Think eSignatures are new thing? Think again. This time-tested and legally binding technology has been around longer than the iPhone or Gmail.
Technology is constantly revising the way things get done. Just as email has replaced traditional mail for most business communications, traditional pen and paper signatures are quickly being replaced by electronic signatures.
More commonly known as “eSignatures,” this technology is not necessarily new. It’s been over 10 years since the ESIGN Act was put in place, giving eSignatures the same legal weight as traditional signatures, but there are still handful of people who are still hesitant to use them.
Regardless, ink autographs are being replaced by their digital counterparts, and eSignatures are here to stay. To help ease your transition to using eSignatures, we’ve broken down the legality of eSignatures below:
First off, what are eSignatures?
Put simply, an electronic signature is an electronic marker that indicates that a person is agreeing or approving a contract or the contents of a document.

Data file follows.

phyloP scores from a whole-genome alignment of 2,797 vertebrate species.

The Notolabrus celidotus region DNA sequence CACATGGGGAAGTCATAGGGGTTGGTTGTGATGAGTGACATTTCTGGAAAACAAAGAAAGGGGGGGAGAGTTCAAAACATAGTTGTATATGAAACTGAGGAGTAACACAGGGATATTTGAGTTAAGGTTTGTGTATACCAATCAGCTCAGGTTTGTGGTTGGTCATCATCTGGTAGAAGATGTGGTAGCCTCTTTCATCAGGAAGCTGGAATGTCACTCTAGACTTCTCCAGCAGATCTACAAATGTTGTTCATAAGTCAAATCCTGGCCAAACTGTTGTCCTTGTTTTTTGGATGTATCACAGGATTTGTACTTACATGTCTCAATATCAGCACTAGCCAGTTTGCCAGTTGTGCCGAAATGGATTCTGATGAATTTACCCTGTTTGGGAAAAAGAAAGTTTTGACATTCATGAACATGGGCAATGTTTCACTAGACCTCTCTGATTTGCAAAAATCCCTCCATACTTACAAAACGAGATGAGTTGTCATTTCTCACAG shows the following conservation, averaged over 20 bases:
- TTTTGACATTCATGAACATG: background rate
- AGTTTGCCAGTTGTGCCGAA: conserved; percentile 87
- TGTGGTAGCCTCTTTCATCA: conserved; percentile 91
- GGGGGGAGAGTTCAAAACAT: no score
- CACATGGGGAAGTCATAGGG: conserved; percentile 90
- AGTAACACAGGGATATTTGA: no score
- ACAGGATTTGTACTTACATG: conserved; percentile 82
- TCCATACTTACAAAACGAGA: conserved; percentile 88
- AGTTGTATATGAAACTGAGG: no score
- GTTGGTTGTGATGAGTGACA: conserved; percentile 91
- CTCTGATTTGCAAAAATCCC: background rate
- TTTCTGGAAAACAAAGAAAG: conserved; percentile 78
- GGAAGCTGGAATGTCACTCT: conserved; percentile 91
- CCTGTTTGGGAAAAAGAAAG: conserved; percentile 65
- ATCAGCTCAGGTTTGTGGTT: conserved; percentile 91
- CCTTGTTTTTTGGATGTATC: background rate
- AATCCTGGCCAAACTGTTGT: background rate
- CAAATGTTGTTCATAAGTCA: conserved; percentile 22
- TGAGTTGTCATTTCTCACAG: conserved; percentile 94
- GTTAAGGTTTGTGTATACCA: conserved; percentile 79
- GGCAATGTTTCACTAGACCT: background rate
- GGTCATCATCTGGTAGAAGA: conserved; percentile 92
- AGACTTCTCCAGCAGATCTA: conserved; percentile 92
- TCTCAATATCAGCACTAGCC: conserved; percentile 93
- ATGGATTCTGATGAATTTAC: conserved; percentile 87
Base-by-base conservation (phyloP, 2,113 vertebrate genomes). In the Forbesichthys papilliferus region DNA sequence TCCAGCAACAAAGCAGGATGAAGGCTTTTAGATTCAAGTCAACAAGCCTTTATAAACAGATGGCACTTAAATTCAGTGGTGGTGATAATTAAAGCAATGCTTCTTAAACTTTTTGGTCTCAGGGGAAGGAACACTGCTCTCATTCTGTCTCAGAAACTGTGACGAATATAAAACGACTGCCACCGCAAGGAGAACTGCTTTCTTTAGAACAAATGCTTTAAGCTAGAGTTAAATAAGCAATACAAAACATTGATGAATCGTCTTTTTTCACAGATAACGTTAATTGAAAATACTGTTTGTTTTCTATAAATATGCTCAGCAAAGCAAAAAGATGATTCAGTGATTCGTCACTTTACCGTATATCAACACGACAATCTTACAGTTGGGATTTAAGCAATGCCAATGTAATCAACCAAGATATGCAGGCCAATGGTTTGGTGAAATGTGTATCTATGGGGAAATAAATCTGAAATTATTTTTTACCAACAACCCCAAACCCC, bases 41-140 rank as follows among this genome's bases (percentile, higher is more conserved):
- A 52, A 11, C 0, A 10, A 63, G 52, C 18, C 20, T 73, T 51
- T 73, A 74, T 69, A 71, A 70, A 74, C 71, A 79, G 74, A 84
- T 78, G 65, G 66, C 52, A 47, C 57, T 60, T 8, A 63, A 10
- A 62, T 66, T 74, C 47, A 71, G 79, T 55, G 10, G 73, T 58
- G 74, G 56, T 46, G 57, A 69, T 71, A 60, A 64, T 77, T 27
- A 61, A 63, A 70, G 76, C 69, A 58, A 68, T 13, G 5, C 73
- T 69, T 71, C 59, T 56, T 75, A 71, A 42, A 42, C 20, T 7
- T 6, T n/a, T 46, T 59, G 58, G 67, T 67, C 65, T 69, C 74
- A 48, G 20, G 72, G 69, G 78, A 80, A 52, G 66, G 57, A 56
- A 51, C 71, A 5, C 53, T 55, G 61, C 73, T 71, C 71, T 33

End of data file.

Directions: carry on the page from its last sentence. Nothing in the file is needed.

Are eSignatures as Legal as Handwritten Signatures?
According to the Electronic Signatures in Global and National Commerce Act, otherwise known as the "ESIGN Act,” electronic signatures have the same legal standing as signatures using pen and paper. A contract or document cannot be denied its legal effect, validity, or enforceability because it’s it electronic form.
This is great news because it means that people no longer have to sign documents in-person. Using eSignatures, a person could be halfway around the world and sign a legally binding document. eSignatures have been a huge modern-day convenience for many individuals.
What are the laws that govern eSignatures?
Electronic Signatures are governed by the federal
. This law grants eSignatures the same status as written signatures.
At the state level, the
If you want to check to see if your document is covered by your state’s UETA, consult with an attorney.
What’s not covered by eSignatures?
It’s important to note that eSignatures have some limitations. There are specific exceptions in the
that you should be aware of. The following types of records and documents that aren’t covered include:
- Adoption and divorce paperwork
- Court orders and notices
- Wills, codicils, and trusts
- Cancellations of utility services (includes power, water, and heat)
- Notices of repossession, foreclosure, eviction, or the right to cure
- Product recalls or material failure
- Documentation that accompanies hazardous materials, pesticides, or other toxic or dangerous materials
So rest assured, eSignatures are perfectly legal in most cases, and is protected by federal law. Don’t hesitate the next time you get an eSignature request!